From: The Australian July 25, 2011 DEFENCE Minister Stephen Smith will seek US help with Australia's plan to build 12 big conventional submarines to replace the navy's six troubled Collins-class boats

http://www.theaustralian.com.au/nationa ... 6100939528

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Re: Indian Naval Discussion

Postby Pratyush » 25 Jul 2011 14:52

AdityaM wrote:http://www.indianexpress.com/news/age-factor/819906/0

Pirate games

Always keen to showcase its achievements in tackling piracy, the Navy issued a release on Tuesday detailing a rescue mission that saved a Greek ship from pirates. The detailed release mentioned that since its deployment in 2008, the Indian Navy had escorted 1,665 ships safely in the Gulf of Aden. But an unusual coincidence deflated the Navy’s spirits. It so happened that Beijing too chose Tuesday to detail its piracy fighting efforts. While the Chinese Navy came much later on the scene, the release claimed that its ships have escorted more than 4,000 merchant vessels in the pirate-infested region.



The IN stats are factual. The PLAN stats are out of some ones musharaff if they are talking of escorting 4000 ships in the horn of Africa.

That too in a time perios smaller then the IN with equal number of ships and similar areas of responsibility.

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Re: Indian Naval Discussion

Postby Pratyush » 25 Jul 2011 14:57

Philip,

Much as I agree with you in terms of naval building programme. The sad reality is that it is not going to happen. One of the IN chiefs is on the record that India should not worry about matching the PLAN buildup.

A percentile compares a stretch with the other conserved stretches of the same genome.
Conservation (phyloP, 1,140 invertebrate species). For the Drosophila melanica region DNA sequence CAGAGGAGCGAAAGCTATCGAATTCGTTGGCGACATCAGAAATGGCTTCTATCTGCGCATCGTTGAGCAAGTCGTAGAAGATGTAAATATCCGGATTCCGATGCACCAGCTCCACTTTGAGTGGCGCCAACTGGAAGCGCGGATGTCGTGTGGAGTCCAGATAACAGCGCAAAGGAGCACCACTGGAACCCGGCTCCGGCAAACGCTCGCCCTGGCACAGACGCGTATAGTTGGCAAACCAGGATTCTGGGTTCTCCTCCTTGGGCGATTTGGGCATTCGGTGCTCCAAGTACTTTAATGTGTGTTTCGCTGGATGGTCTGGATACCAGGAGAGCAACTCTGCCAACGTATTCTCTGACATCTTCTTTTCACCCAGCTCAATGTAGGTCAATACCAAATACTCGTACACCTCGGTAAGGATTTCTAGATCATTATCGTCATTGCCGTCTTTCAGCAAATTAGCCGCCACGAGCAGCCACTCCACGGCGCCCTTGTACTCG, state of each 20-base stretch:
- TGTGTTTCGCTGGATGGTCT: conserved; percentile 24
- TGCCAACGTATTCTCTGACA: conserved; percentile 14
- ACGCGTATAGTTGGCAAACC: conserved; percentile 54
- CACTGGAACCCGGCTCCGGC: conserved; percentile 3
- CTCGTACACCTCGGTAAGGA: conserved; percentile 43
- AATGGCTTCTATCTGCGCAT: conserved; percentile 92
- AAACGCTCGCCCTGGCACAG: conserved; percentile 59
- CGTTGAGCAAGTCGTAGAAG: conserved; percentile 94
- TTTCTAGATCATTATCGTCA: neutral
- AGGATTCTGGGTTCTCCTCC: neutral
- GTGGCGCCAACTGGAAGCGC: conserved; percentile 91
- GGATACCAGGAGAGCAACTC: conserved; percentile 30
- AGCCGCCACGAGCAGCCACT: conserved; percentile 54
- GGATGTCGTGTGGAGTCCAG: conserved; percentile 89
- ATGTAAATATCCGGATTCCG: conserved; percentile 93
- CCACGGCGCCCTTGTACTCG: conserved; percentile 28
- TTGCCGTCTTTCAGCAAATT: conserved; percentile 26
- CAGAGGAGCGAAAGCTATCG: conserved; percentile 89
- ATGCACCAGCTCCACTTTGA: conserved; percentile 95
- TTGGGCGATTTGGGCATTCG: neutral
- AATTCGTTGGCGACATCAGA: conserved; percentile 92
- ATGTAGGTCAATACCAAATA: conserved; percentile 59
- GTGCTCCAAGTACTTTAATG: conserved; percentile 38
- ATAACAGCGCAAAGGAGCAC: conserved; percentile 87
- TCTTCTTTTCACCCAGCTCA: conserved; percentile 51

Perhaps he was right. But the needs of the Navy are to deter the PLAN and destroy the PN. In addition to keeping the SLCOS open. If the build up doesnot happen then how is the IN going to get the job done.

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Re: Indian Naval Discussion

Postby John » 25 Jul 2011 18:59

What is the rationality for trying to counter PLAN in quantity chances of full scale naval encounter is high unlikely and even more important we don't have the SYs to even build or maintain that many ships.

Austin wrote:Breach in dry dock could further delay Scorpene delivery

MDL complained about having its submarine line idle and know the orders have arrived has executed them very poorly. It puzzles me why we didn't have the first 3 built in France.

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Re: Indian Naval Discussion

Postby NRao » 25 Jul 2011 21:19

Apart from the 80-100 new subs that the PLAN will possess by 2020,there are at least two dozen+ subs on order for the ASEAN states,SoKo and Japan.Now Oz plans a total of 12 new conventional AIP long range subs with US assistance.The pathtic fiugure of 24 subs including our N-subs,will be woefully inadequate to sanitise the IOR and other regions of interest for the IN by the next decade.


80-100 are not going to be deployed in the IOR. (looks like they already have around 60 boats. Of which some 30 or more are dilapidated?)

Also, there are nations that will be equally concerned and tracking them boats. India will not be alone.

Granted MoD needs to do more.

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Re: Indian Naval Discussion

Postby Rahul M » 25 Jul 2011 22:46

depending on whom you believe, PLAN has around 27-33 modern diesel electric boats. and 4 modern nuclear ones, 2 SSN and 2 SSBN.

here's a list I made
Submarines ---- 33-41

SSK 27-33

877 EKM Kilo-I 2
P 636 Kilo-II 10 at least 8 capable of firing klub missile
039 Song 10+ possibly as many as 16
039A/041 Yuan 5 AIP equipped

Nuclear 8

SSN 5

091 Han 3
093 Shang 2

SSBN 3

092 Xia 1
094 Jin 2